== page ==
Seasonal Tips: Winter to Spring

Bodies are in tune with their environment, and their needs change with the seasons. To live optimally, we can aim to follow the seasons and alter our habits accordingly.

image by Aleksandar Cvetanovic


  • Reflecting inward
  • Extra rest
  • Conserving your energy
  • Confronting fears
  • Warmth (especially: neck, back, feet)
  • Low stress, use techniques to manage stress if needed
  • Warm foods that are easy to digest (cold food is harder to digest, takes more energy for the body to process), such as soups, stews, and cooked vegetables
  • Hydration, we forget when it isn’t hot out. But water is still important for the body’s processes in winter.  (Drink room temp or warm/hot)
  • Get regular Acupuncture to turn down the adrenaline response so the body can rest more deeply, balance energy in the darker months, and boost immunity against colds/flus.

BLACK + PURPLE COLOR FOODS augment the Kidney meridian system. In Chinese medicine, the Kidneys are considered the ‘innermost organ’, and they are especially important to care for in the winter season when we go the most inward. Eating black or purple foods support the kidneys according to 5 Element Theory. 

image by Hanna Balan via Unspalsh

Ideas (organic when possible):

  • blackberries
  • black beans
  • walnuts
  • seaweed
  •  walnuts
  • eggplant


Spring is a time of regeneration and renewal, a good time to cleanse, expand, and become more active as the weather thaws and the days get longer

  • Liver/Gallbladder meridian system is the focus. When this system is flowing smoothly, we experience physical and emotional well-being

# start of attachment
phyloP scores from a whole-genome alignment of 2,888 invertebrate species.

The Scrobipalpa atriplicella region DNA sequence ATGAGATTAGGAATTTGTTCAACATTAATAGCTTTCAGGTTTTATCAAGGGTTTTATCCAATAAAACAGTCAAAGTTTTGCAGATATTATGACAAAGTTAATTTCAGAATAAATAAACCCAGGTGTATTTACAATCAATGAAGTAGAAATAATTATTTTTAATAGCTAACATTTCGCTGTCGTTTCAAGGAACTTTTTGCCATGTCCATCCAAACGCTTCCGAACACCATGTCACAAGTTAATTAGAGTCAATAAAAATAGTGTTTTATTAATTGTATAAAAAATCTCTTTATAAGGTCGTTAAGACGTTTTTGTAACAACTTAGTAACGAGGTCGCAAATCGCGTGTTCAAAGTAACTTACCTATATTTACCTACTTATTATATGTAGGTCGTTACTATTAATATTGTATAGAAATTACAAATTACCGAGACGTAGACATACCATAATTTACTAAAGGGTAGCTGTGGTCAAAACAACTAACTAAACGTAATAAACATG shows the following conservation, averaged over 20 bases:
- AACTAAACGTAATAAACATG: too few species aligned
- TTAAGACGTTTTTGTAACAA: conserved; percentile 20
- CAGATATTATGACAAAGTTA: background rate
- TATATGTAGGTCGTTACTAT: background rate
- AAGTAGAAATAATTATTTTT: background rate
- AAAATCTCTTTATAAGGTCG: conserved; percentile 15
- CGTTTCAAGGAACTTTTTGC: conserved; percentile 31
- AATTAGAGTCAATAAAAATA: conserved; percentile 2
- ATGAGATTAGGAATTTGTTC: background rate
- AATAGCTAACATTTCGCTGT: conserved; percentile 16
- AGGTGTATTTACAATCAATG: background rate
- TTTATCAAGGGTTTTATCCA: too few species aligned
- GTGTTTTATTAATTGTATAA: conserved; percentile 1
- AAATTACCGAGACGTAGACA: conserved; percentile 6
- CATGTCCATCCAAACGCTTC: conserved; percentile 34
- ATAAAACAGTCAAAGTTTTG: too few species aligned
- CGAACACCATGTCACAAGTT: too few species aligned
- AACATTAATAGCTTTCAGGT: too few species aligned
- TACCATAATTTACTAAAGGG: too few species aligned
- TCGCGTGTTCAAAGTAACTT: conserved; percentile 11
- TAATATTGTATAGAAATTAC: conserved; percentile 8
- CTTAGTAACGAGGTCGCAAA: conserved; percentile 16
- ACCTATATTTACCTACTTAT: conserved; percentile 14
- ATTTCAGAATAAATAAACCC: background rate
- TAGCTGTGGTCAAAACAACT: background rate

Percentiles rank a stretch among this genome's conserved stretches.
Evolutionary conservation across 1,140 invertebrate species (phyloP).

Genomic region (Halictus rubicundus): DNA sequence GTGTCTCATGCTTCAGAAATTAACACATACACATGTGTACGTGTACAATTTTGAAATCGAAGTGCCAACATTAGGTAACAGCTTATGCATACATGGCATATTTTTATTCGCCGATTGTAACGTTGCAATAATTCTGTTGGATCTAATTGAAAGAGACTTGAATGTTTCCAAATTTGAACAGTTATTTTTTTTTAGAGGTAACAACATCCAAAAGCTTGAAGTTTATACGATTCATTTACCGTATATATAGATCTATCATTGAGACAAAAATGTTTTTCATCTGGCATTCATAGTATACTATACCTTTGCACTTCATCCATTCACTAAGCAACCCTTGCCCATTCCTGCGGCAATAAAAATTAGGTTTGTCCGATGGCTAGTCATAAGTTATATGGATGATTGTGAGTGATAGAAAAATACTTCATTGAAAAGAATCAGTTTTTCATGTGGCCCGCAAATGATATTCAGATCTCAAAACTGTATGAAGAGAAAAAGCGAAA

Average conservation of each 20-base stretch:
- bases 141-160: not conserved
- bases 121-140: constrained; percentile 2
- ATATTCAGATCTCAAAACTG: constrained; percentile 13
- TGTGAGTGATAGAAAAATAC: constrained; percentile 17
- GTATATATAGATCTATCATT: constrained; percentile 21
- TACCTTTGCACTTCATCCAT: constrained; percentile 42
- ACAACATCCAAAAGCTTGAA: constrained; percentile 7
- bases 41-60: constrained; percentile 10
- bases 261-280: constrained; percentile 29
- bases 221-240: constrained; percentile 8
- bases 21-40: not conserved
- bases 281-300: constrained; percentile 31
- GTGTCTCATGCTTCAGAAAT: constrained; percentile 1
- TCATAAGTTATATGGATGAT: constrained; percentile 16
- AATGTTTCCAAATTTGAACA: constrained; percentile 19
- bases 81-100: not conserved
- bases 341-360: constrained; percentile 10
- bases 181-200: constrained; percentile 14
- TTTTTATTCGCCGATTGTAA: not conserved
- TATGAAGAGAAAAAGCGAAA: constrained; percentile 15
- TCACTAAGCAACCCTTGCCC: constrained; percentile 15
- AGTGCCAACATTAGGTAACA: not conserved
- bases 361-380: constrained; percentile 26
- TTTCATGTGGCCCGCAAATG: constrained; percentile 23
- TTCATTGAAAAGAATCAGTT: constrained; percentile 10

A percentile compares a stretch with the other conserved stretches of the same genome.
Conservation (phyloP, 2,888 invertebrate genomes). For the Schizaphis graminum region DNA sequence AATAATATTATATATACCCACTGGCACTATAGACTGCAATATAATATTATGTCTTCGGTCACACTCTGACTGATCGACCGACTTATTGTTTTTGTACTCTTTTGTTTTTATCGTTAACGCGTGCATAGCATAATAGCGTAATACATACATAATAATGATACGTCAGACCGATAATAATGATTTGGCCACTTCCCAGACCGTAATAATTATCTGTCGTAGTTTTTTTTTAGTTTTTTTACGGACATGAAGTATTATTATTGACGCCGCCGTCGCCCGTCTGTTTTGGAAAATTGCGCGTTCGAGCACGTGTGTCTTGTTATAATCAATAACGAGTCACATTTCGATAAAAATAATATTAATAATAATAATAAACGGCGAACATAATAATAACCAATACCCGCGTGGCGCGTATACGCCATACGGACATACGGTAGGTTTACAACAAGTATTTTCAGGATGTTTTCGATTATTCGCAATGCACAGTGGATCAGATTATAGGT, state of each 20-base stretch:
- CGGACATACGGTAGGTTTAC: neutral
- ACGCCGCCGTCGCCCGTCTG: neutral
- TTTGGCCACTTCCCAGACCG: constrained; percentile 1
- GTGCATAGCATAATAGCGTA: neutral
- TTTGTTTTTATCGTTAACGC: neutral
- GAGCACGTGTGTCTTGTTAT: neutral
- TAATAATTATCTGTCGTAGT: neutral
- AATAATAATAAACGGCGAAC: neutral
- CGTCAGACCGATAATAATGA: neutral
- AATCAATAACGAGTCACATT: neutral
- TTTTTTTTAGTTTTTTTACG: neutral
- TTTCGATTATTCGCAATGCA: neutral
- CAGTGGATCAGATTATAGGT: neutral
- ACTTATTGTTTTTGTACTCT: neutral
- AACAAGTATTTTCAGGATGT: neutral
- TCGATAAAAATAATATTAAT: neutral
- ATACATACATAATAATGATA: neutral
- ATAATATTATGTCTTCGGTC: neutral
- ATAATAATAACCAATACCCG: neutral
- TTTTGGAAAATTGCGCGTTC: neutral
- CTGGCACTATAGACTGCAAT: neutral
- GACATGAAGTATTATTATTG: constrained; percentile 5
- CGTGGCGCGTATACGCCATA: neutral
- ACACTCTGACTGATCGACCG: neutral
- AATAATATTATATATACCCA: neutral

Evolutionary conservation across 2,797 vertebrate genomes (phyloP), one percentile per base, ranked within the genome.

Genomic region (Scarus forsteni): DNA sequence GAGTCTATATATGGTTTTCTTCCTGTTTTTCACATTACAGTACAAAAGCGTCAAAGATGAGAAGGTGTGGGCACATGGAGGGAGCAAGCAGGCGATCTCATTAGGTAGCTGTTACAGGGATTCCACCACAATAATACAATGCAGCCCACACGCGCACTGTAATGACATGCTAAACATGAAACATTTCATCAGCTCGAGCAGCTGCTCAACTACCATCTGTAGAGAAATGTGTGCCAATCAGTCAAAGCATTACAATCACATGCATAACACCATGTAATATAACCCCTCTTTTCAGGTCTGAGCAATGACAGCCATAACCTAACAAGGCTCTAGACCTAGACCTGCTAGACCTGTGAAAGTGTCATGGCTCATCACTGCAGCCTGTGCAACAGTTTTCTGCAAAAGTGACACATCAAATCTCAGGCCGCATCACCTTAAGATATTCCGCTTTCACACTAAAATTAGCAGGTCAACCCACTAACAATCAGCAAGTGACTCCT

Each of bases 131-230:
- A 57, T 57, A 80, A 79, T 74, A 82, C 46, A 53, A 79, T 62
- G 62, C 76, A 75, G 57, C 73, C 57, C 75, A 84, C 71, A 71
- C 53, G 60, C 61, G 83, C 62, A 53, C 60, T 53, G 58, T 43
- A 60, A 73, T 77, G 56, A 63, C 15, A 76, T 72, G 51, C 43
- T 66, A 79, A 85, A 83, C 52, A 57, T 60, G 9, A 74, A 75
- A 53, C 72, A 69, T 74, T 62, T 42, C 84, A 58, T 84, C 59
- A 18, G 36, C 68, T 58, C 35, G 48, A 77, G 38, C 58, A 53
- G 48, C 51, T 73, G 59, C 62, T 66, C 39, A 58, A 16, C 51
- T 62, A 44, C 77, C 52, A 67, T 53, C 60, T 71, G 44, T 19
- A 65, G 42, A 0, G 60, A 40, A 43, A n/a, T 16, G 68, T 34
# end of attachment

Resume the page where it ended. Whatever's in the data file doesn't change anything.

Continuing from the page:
• More stretching and movement
  • Give your body a break from toxins (processed foods, caffeine, alcohol, soda)
  • Green foods are the way to go, young plants especially (e.g. leafies, sprouts)
  • Sour flavor can stimulate the liver’s energy. Add lemon +/or Apple Cider Vinegar to your water.
  • Ger regular acupuncture to boost immunity against seasonal allergies, and keep the Liver’s energy flowing smoothly

Signs of an exterior invasion (onset of cold/flu):

  • Achiness in neck and shoulders
  • Intolerance to wind and/or cold
  • Fever and/or chills
  • Stuffy nose / head
  • Sore throat / swollen feeling in glands


image by Kelly Sikkema via Unsplash

  • Catch it early for best results to reduce length and severity of illness
  • Get Acupuncture and ask for an antiviral herbal formula
  • Decrease intake of inner-building herbs, supplements, foods (cease use of ginseng, miso, rich animal protein, tonifying herbs)
  • Eat less, and more simply, focusing on Liquids
  • If there are chills, focus meals on broths and soups
  • If there is fever, OK to use juices
  • Try to induce a bit of SWEATING by taking warm tea (e.g, fresh cut ginger, cinnamon, chamomile) or warm foods and then bundling up, and repeat a few times over the day (NOTE: do not induce excess sweating to the point of exhaustion. Just a light sweat to release pathogens out of the skin)
  • Cover the neck and upper back well with layers, as this is where the ‘external wind invasion’ occurs according to Chinese Medicine

After the pathogen has passed, build back strength and boost immunity

  • Return to balanced meals
  • Supplement with Vit C, Echinacea, and Elderberry especially when under stress and around those with known exterior pathogen illness.
  • Ger regular Acupuncture to keep immunity up, balance energy, calm the stress response system, and decrease inflammation and pain.

Comments are closed.